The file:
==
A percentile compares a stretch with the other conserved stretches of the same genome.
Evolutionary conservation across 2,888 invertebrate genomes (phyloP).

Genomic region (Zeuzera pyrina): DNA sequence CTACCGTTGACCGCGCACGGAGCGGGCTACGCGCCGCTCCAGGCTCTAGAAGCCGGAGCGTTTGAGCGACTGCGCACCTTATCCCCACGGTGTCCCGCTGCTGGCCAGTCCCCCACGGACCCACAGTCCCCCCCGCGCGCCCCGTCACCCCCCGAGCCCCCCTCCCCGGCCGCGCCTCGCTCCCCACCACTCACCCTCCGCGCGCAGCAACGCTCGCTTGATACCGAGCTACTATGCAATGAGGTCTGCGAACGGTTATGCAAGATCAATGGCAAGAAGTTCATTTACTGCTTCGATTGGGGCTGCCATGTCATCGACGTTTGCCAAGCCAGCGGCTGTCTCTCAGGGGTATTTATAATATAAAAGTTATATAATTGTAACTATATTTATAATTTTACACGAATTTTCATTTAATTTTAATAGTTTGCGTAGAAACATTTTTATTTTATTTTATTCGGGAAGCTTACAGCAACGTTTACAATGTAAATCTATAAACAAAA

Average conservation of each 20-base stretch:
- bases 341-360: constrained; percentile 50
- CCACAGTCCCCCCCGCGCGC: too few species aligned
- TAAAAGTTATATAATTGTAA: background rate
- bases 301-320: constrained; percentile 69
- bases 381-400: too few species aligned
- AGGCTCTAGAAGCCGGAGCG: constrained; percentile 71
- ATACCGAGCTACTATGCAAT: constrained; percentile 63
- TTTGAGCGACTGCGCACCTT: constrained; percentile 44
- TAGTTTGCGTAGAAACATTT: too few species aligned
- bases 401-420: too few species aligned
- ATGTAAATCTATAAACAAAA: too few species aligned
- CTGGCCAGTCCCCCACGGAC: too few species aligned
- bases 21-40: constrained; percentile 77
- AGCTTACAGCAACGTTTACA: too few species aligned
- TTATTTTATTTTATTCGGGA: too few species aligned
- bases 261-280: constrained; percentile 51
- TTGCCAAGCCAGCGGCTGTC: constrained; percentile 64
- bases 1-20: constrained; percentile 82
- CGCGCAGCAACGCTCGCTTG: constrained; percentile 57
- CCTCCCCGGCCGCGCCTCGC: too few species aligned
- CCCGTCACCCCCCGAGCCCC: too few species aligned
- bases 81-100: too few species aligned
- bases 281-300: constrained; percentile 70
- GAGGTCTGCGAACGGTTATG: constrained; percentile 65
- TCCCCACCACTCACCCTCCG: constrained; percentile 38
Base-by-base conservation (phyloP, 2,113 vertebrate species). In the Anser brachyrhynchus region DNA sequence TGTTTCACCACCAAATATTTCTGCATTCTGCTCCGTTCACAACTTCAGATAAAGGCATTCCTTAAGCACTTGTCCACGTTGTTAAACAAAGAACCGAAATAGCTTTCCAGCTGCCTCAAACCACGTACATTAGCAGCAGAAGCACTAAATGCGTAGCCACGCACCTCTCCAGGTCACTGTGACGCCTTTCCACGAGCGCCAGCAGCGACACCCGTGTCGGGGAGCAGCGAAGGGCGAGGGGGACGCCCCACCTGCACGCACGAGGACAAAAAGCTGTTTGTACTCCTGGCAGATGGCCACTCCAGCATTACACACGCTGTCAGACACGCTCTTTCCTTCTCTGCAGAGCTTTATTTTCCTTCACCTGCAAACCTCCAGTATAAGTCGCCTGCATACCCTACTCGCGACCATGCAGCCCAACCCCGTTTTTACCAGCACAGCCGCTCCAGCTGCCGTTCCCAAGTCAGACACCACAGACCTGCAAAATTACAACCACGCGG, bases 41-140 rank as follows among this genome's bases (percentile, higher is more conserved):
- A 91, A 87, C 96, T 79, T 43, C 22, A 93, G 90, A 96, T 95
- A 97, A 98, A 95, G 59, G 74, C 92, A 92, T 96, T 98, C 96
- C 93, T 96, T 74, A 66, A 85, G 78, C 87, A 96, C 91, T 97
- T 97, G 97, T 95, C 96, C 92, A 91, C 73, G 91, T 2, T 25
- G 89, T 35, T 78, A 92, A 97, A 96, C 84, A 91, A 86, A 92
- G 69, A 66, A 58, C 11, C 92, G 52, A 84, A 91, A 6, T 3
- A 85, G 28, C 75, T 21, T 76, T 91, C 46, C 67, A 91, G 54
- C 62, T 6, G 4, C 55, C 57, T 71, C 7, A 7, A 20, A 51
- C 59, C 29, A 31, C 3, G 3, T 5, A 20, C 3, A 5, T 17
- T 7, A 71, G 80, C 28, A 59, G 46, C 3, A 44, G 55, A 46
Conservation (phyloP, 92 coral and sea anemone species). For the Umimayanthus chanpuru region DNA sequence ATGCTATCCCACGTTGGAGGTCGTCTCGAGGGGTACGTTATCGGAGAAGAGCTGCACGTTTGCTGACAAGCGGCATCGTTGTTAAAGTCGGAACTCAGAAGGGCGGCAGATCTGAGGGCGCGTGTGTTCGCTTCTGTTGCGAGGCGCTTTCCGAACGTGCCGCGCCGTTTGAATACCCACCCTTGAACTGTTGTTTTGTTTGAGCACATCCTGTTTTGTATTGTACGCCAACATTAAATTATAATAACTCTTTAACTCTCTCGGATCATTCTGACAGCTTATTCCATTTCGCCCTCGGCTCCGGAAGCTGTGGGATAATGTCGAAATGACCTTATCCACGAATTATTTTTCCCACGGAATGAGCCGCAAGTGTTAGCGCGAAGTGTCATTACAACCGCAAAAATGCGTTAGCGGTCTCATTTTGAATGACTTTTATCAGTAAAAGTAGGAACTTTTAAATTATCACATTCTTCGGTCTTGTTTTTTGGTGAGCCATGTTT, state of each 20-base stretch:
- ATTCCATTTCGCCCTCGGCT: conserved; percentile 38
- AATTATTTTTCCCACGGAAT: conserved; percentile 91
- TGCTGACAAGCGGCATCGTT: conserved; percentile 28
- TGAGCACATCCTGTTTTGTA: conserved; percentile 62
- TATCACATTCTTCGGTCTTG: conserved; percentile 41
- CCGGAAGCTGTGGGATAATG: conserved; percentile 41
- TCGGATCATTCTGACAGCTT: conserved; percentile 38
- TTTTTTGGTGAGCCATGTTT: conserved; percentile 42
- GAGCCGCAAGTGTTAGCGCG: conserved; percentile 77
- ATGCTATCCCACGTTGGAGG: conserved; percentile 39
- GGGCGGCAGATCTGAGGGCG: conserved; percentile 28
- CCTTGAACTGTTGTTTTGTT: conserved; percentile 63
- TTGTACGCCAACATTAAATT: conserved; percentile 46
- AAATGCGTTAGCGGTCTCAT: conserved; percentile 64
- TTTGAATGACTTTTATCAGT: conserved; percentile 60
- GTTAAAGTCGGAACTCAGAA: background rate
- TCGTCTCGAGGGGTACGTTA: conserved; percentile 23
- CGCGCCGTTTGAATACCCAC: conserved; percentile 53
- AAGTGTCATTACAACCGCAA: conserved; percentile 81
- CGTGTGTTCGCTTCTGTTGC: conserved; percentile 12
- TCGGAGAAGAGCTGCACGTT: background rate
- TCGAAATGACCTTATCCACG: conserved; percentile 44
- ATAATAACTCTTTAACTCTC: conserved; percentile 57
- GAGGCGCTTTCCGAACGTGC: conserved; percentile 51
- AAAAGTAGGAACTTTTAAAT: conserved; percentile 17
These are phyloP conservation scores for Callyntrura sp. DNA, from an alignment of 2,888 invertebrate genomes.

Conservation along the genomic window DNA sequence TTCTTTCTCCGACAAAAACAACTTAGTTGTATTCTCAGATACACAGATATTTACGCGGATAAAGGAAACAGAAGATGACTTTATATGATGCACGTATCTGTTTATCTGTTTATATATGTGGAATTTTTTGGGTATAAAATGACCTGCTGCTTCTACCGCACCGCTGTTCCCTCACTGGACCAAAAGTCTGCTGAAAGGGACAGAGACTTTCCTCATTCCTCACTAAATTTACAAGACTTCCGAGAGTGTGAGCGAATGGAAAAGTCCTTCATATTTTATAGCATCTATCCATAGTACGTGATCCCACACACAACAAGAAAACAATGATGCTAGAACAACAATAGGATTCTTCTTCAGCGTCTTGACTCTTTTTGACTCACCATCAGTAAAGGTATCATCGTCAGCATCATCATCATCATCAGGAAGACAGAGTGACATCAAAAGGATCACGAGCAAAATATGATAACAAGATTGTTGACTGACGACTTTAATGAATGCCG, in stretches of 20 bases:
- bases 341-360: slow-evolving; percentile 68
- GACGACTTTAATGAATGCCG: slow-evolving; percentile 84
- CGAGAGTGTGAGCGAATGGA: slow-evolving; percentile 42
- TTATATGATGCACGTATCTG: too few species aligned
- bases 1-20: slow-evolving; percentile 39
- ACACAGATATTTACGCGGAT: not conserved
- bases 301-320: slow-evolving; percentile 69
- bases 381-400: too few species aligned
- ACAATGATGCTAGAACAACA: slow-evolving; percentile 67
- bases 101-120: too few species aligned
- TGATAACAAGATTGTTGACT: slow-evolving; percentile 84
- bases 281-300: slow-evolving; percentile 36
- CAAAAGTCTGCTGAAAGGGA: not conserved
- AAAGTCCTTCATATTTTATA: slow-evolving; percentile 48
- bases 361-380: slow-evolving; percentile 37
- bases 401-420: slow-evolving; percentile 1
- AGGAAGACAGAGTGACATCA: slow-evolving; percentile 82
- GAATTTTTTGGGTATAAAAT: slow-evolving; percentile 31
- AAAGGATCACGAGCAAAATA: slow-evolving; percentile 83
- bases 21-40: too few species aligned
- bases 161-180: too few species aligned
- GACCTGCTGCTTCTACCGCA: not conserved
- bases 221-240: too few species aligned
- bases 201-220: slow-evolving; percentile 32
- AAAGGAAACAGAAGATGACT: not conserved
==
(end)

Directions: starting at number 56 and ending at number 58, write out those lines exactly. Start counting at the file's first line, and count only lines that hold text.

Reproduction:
- TTTGAATGACTTTTATCAGT: conserved; percentile 60
- GTTAAAGTCGGAACTCAGAA: background rate
- TCGTCTCGAGGGGTACGTTA: conserved; percentile 23